AEMC is currently required to hold a continuation vote every five years with the last vote held at the Company’s AGM in April 2018. If the Proposals put to shareholders are approved, it is the intention that the requirement for this vote will be reset with the next continuation vote put to shareholders at the Company’s AGM to be held in 2027.
In addition, the Board intends that, if the Company’s NAV total return over five years ending December 2026 does not exceed the total return of the MSCI China All Shares Index (in Sterling terms), the Company will undertake a tender offer for up to 25 per cent. of the Company’s issued share capital (excluding any shares held in treasury), any such tender offer will be at a price equal to the then prevailing FAV less two per cent.
Comments from Mark Hadsley-Chaplin, Chairman of AEMC
“The headwinds referred to above, which have strengthened over recent years, have led the Board to this proposal which we recommend to shareholders. After a very thorough selection process we concluded that Aberdeen Standard Investments (ASI) is extremely well-equipped to deliver highly competitive performance with this exciting new mandate. As we have seen this week, China’s equity market can be volatile, but over the medium and long term, we believe it will generate tremendous opportunities for an expert investment team with feet on the ground. I would also note that the closed-ended structure is well-placed to withstand short term market volatility and to capitalise on longer term opportunities that arise from it. We expect that the combination with Aberdeen New Thai will enhance the liquidity of the Company’s shares, with fees set at competitive levels. This should help to attract retail and wealth management investors, thereby diversifying the shareholding base. I would like to pay tribute to Andy Lister and Bernard Moody who, in spite of those headwinds, have been first class managers of AEMC during their time at ASI (and before) and I wish them every success in the future ”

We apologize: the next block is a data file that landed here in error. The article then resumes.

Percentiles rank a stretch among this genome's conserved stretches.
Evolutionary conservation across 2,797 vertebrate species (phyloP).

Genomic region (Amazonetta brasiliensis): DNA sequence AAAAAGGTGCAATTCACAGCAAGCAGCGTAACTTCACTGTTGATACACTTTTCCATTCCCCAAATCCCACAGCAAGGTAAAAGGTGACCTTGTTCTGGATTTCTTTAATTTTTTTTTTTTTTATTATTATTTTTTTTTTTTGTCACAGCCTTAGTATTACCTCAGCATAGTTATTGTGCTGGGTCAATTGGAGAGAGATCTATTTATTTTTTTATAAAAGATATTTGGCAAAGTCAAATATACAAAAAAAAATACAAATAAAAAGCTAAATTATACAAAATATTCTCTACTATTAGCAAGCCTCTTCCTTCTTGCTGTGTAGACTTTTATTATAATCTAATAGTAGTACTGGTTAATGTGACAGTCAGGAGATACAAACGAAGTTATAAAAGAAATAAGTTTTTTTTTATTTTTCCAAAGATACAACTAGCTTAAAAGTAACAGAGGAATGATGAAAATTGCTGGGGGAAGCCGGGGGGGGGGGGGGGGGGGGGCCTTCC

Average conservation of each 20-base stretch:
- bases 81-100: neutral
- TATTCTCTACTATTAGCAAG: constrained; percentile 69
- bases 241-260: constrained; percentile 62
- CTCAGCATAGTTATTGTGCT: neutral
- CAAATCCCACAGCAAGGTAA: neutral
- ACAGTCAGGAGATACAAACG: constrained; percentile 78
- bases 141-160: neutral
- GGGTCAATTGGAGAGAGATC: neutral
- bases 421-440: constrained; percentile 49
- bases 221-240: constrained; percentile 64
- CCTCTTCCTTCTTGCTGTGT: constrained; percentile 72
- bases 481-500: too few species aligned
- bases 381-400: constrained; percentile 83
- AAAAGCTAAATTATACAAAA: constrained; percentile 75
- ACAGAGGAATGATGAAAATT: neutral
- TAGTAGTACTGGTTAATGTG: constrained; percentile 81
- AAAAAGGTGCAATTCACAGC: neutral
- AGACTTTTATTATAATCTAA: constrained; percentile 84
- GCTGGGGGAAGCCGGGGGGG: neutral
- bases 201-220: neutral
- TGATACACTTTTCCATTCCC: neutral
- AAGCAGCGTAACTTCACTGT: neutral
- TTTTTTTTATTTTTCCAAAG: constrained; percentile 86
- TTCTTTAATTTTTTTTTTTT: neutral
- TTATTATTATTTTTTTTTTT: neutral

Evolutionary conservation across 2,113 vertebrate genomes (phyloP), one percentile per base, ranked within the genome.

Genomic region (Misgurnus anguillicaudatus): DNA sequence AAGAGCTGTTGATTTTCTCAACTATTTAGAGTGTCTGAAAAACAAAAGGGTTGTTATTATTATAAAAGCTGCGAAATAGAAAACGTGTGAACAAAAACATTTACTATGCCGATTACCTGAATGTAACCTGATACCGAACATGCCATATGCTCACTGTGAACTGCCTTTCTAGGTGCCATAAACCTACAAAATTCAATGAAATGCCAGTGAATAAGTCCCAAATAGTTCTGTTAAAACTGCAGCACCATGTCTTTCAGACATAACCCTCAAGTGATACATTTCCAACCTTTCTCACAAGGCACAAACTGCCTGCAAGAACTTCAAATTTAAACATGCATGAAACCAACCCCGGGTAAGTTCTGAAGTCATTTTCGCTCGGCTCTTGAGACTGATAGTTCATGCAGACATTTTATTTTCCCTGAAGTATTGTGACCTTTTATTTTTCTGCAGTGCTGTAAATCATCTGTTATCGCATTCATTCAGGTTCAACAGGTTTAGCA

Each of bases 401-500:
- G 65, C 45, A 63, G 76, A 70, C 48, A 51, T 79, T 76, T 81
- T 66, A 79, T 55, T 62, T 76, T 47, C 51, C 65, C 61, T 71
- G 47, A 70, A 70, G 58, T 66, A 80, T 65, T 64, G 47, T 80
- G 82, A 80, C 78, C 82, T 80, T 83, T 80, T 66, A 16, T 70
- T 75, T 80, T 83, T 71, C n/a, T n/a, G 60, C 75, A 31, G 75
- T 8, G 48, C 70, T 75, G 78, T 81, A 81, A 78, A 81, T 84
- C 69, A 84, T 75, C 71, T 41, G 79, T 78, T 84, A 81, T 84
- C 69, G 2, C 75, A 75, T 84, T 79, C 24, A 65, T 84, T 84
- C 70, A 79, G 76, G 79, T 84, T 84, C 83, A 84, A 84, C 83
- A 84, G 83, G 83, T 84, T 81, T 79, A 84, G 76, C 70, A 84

Comments from Nicholas Smith, Chairman ANW
“Despite providing shareholders with a strong absolute total return since launch in December 1989, relative performance against the benchmark index has disappointed. The Board has engaged with the Manager over the past three years to seek to improve this but relative results have not improved.
I mentioned in my two most recent Chairman’s Statements the Board’s continuing commitment to providing shareholders with an investment proposition of producing relative outperformance over the long term. I also noted that should the performance over the three years to 28 February 2023 not show outperformance of the SET Index (‘three year test’) the Board would undertake a full review of the Company’s investment management arrangements.